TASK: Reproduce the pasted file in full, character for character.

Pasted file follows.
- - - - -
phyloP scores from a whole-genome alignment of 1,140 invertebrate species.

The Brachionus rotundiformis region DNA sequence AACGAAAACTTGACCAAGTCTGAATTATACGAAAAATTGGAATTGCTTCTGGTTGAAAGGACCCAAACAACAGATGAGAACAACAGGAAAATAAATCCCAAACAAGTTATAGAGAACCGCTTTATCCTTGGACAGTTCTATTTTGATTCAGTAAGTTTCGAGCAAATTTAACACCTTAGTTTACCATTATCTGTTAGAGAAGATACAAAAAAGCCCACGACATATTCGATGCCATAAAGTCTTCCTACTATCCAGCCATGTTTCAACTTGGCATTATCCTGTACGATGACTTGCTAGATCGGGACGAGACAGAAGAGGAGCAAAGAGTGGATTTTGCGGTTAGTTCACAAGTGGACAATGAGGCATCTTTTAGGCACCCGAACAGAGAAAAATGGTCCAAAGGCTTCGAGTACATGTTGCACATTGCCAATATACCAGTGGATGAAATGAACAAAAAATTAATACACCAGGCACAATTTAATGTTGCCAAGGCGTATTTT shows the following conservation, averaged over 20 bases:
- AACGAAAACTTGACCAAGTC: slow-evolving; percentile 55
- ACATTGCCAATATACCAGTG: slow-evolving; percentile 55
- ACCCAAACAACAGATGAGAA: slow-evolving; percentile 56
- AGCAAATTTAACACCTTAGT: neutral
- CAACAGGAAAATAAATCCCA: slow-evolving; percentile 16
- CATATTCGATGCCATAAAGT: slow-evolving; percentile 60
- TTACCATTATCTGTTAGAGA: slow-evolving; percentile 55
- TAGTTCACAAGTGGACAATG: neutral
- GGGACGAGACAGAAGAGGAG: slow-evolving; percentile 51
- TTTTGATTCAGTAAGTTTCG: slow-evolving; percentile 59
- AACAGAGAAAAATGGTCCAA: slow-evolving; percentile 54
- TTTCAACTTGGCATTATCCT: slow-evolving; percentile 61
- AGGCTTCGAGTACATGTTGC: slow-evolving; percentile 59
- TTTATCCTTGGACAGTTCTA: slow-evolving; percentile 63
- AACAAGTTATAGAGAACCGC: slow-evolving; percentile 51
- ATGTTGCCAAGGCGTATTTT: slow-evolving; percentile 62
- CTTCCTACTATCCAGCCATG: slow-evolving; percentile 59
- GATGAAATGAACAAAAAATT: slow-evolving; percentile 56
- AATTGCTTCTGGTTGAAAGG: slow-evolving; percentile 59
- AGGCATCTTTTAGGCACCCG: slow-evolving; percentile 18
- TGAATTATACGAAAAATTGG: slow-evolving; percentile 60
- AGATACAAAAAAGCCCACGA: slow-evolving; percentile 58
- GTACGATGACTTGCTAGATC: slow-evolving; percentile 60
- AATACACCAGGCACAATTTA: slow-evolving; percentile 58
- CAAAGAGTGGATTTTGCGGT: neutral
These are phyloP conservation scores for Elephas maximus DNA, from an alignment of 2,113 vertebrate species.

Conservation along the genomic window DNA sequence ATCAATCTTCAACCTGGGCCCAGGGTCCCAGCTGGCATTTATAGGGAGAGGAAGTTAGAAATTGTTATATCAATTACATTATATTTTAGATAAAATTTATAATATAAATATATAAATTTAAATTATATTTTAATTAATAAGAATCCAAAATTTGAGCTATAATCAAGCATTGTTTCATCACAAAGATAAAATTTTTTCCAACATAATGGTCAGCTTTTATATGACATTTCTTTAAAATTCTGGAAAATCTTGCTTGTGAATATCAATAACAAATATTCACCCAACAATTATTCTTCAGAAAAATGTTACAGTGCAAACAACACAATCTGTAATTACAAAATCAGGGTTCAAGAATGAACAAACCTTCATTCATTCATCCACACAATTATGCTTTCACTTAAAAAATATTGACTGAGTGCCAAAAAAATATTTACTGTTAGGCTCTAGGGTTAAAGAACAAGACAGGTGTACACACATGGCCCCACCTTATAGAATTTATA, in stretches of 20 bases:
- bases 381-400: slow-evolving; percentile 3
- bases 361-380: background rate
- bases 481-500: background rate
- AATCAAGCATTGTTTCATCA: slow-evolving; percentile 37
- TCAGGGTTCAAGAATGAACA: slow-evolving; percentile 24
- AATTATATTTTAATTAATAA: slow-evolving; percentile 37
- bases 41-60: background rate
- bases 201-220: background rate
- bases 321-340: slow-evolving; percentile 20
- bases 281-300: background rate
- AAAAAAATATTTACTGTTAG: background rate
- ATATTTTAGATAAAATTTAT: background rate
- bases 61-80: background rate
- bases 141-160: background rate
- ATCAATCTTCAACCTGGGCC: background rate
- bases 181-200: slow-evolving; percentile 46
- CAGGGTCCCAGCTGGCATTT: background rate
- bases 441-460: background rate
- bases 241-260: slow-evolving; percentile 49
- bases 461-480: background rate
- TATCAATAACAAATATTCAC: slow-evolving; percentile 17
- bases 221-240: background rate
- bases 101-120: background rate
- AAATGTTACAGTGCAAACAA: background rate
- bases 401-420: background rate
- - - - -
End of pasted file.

phyloP scores from a whole-genome alignment of 1,140 invertebrate species.

The Brachionus rotundiformis region DNA sequence AACGAAAACTTGACCAAGTCTGAATTATACGAAAAATTGGAATTGCTTCTGGTTGAAAGGACCCAAACAACAGATGAGAACAACAGGAAAATAAATCCCAAACAAGTTATAGAGAACCGCTTTATCCTTGGACAGTTCTATTTTGATTCAGTAAGTTTCGAGCAAATTTAACACCTTAGTTTACCATTATCTGTTAGAGAAGATACAAAAAAGCCCACGACATATTCGATGCCATAAAGTCTTCCTACTATCCAGCCATGTTTCAACTTGGCATTATCCTGTACGATGACTTGCTAGATCGGGACGAGACAGAAGAGGAGCAAAGAGTGGATTTTGCGGTTAGTTCACAAGTGGACAATGAGGCATCTTTTAGGCACCCGAACAGAGAAAAATGGTCCAAAGGCTTCGAGTACATGTTGCACATTGCCAATATACCAGTGGATGAAATGAACAAAAAATTAATACACCAGGCACAATTTAATGTTGCCAAGGCGTATTTT shows the following conservation, averaged over 20 bases:
- AACGAAAACTTGACCAAGTC: slow-evolving; percentile 55
- ACATTGCCAATATACCAGTG: slow-evolving; percentile 55
- ACCCAAACAACAGATGAGAA: slow-evolving; percentile 56
- AGCAAATTTAACACCTTAGT: neutral
- CAACAGGAAAATAAATCCCA: slow-evolving; percentile 16
- CATATTCGATGCCATAAAGT: slow-evolving; percentile 60
- TTACCATTATCTGTTAGAGA: slow-evolving; percentile 55
- TAGTTCACAAGTGGACAATG: neutral
- GGGACGAGACAGAAGAGGAG: slow-evolving; percentile 51
- TTTTGATTCAGTAAGTTTCG: slow-evolving; percentile 59
- AACAGAGAAAAATGGTCCAA: slow-evolving; percentile 54
- TTTCAACTTGGCATTATCCT: slow-evolving; percentile 61
- AGGCTTCGAGTACATGTTGC: slow-evolving; percentile 59
- TTTATCCTTGGACAGTTCTA: slow-evolving; percentile 63
- AACAAGTTATAGAGAACCGC: slow-evolving; percentile 51
- ATGTTGCCAAGGCGTATTTT: slow-evolving; percentile 62
- CTTCCTACTATCCAGCCATG: slow-evolving; percentile 59
- GATGAAATGAACAAAAAATT: slow-evolving; percentile 56
- AATTGCTTCTGGTTGAAAGG: slow-evolving; percentile 59
- AGGCATCTTTTAGGCACCCG: slow-evolving; percentile 18
- TGAATTATACGAAAAATTGG: slow-evolving; percentile 60
- AGATACAAAAAAGCCCACGA: slow-evolving; percentile 58
- GTACGATGACTTGCTAGATC: slow-evolving; percentile 60
- AATACACCAGGCACAATTTA: slow-evolving; percentile 58
- CAAAGAGTGGATTTTGCGGT: neutral
These are phyloP conservation scores for Elephas maximus DNA, from an alignment of 2,113 vertebrate species.

Conservation along the genomic window DNA sequence ATCAATCTTCAACCTGGGCCCAGGGTCCCAGCTGGCATTTATAGGGAGAGGAAGTTAGAAATTGTTATATCAATTACATTATATTTTAGATAAAATTTATAATATAAATATATAAATTTAAATTATATTTTAATTAATAAGAATCCAAAATTTGAGCTATAATCAAGCATTGTTTCATCACAAAGATAAAATTTTTTCCAACATAATGGTCAGCTTTTATATGACATTTCTTTAAAATTCTGGAAAATCTTGCTTGTGAATATCAATAACAAATATTCACCCAACAATTATTCTTCAGAAAAATGTTACAGTGCAAACAACACAATCTGTAATTACAAAATCAGGGTTCAAGAATGAACAAACCTTCATTCATTCATCCACACAATTATGCTTTCACTTAAAAAATATTGACTGAGTGCCAAAAAAATATTTACTGTTAGGCTCTAGGGTTAAAGAACAAGACAGGTGTACACACATGGCCCCACCTTATAGAATTTATA, in stretches of 20 bases:
- bases 381-400: slow-evolving; percentile 3
- bases 361-380: background rate
- bases 481-500: background rate
- AATCAAGCATTGTTTCATCA: slow-evolving; percentile 37
- TCAGGGTTCAAGAATGAACA: slow-evolving; percentile 24
- AATTATATTTTAATTAATAA: slow-evolving; percentile 37
- bases 41-60: background rate
- bases 201-220: background rate
- bases 321-340: slow-evolving; percentile 20
- bases 281-300: background rate
- AAAAAAATATTTACTGTTAG: background rate
- ATATTTTAGATAAAATTTAT: background rate
- bases 61-80: background rate
- bases 141-160: background rate
- ATCAATCTTCAACCTGGGCC: background rate
- bases 181-200: slow-evolving; percentile 46
- CAGGGTCCCAGCTGGCATTT: background rate
- bases 441-460: background rate
- bases 241-260: slow-evolving; percentile 49
- bases 461-480: background rate
- TATCAATAACAAATATTCAC: slow-evolving; percentile 17
- bases 221-240: background rate
- bases 101-120: background rate
- AAATGTTACAGTGCAAACAA: background rate
- bases 401-420: background rate